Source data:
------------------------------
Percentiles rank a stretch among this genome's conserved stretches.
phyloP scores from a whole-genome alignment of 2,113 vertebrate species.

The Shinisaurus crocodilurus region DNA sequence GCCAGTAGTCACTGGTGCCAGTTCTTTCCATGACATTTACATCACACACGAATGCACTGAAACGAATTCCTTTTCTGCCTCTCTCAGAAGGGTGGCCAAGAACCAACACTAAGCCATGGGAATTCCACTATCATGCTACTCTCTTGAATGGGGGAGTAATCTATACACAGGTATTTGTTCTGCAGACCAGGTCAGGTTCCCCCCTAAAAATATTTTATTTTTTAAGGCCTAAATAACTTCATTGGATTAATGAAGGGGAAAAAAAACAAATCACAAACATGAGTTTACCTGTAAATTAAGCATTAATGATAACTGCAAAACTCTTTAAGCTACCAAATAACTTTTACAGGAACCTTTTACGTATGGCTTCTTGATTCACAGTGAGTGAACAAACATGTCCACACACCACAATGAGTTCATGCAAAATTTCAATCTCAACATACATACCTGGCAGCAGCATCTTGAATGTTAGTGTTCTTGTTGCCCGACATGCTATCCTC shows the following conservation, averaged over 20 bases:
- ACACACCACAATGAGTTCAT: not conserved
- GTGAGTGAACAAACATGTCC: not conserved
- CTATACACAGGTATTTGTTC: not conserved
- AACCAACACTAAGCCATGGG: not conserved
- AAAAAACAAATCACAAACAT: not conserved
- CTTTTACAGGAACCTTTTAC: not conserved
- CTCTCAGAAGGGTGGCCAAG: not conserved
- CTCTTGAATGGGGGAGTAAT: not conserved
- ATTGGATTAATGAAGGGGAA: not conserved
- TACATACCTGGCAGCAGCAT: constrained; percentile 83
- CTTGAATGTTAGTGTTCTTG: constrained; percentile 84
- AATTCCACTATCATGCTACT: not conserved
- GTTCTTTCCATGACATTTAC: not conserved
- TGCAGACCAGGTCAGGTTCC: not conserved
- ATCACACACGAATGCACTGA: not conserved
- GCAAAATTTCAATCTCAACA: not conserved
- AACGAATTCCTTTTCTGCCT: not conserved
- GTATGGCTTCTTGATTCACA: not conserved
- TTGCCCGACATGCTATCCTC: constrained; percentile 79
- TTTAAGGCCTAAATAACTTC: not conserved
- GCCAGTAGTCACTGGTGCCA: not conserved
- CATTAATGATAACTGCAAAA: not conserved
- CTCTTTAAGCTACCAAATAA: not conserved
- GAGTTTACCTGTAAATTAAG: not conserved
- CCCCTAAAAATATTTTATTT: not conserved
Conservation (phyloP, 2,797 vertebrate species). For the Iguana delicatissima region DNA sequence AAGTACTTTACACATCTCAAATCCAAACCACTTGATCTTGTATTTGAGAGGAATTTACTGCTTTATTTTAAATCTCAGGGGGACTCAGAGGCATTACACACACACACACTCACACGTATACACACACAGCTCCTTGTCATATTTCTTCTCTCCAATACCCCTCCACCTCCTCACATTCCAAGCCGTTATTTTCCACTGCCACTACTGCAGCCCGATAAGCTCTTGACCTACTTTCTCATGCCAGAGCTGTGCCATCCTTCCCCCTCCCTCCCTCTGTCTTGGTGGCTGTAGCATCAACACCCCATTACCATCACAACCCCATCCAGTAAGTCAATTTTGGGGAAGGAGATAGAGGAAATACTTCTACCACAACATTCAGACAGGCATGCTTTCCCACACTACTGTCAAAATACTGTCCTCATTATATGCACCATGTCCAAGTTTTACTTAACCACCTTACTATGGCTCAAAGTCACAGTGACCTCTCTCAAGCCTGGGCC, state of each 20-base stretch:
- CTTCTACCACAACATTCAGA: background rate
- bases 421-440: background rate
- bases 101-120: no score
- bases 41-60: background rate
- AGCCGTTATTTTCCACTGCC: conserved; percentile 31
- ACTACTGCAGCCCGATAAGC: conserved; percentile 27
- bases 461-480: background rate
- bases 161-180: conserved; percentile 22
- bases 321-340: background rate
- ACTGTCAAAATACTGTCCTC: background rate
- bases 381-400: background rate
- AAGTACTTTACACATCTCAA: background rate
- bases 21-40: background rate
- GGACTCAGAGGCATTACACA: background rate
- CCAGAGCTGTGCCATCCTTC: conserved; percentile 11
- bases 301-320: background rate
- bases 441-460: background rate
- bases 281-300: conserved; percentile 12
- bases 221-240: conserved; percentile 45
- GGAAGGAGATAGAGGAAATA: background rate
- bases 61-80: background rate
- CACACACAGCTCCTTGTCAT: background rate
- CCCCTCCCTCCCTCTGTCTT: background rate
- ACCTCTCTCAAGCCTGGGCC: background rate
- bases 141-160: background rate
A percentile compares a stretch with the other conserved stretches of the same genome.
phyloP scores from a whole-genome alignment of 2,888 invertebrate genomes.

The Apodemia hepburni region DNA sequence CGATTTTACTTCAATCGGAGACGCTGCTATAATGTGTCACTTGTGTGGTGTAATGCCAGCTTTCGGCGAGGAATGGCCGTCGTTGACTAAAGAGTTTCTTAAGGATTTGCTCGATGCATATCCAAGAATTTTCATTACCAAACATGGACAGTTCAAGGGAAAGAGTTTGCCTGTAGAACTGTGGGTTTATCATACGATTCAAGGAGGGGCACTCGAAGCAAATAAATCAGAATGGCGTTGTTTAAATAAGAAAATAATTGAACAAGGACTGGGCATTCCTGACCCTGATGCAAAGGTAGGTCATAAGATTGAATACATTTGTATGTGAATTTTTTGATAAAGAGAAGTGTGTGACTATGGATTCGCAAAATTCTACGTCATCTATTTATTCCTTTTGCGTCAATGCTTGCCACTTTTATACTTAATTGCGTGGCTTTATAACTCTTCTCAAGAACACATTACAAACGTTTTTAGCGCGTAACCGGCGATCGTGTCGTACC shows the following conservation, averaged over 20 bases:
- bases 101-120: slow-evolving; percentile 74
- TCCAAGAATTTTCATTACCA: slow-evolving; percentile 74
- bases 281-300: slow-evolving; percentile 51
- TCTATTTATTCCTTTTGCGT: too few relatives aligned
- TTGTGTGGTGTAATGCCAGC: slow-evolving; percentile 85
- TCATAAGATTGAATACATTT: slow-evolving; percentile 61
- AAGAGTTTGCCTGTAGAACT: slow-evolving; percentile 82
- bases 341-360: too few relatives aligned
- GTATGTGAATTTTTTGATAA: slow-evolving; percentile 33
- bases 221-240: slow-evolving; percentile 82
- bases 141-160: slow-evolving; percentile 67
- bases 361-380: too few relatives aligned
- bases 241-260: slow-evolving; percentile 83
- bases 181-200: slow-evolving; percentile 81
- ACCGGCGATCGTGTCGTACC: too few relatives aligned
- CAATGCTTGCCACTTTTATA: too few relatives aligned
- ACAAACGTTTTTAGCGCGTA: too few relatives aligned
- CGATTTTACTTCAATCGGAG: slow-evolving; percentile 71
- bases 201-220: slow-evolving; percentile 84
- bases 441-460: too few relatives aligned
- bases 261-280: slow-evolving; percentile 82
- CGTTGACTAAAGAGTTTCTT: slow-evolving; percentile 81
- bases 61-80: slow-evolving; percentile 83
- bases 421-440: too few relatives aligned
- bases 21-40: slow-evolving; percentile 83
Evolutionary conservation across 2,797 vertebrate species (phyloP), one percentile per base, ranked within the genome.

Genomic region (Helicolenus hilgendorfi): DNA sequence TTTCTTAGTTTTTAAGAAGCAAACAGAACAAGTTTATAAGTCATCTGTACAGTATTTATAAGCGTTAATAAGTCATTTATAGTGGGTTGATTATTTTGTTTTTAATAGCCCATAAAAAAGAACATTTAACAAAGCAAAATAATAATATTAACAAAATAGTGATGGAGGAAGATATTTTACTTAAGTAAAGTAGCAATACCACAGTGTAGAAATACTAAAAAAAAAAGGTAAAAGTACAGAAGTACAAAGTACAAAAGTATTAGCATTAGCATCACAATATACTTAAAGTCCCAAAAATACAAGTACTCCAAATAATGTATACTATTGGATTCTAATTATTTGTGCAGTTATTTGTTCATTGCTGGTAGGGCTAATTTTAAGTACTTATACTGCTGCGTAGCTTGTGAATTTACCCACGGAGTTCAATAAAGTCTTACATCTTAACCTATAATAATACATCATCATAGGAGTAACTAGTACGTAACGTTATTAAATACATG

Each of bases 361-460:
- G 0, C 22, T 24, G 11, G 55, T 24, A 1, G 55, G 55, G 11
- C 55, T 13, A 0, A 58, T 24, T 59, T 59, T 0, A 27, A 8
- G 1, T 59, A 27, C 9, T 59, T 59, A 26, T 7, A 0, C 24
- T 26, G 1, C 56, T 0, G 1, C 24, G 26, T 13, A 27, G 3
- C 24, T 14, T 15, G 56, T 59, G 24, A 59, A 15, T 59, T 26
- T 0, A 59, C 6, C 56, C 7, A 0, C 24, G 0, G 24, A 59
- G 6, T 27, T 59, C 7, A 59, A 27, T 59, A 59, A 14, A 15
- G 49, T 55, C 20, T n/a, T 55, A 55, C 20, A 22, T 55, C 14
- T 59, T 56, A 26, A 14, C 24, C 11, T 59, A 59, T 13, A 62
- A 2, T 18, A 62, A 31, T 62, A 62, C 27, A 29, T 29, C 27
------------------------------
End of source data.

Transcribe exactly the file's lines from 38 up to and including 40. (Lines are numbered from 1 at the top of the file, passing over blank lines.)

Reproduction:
- bases 321-340: background rate
- ACTGTCAAAATACTGTCCTC: background rate
- bases 381-400: background rate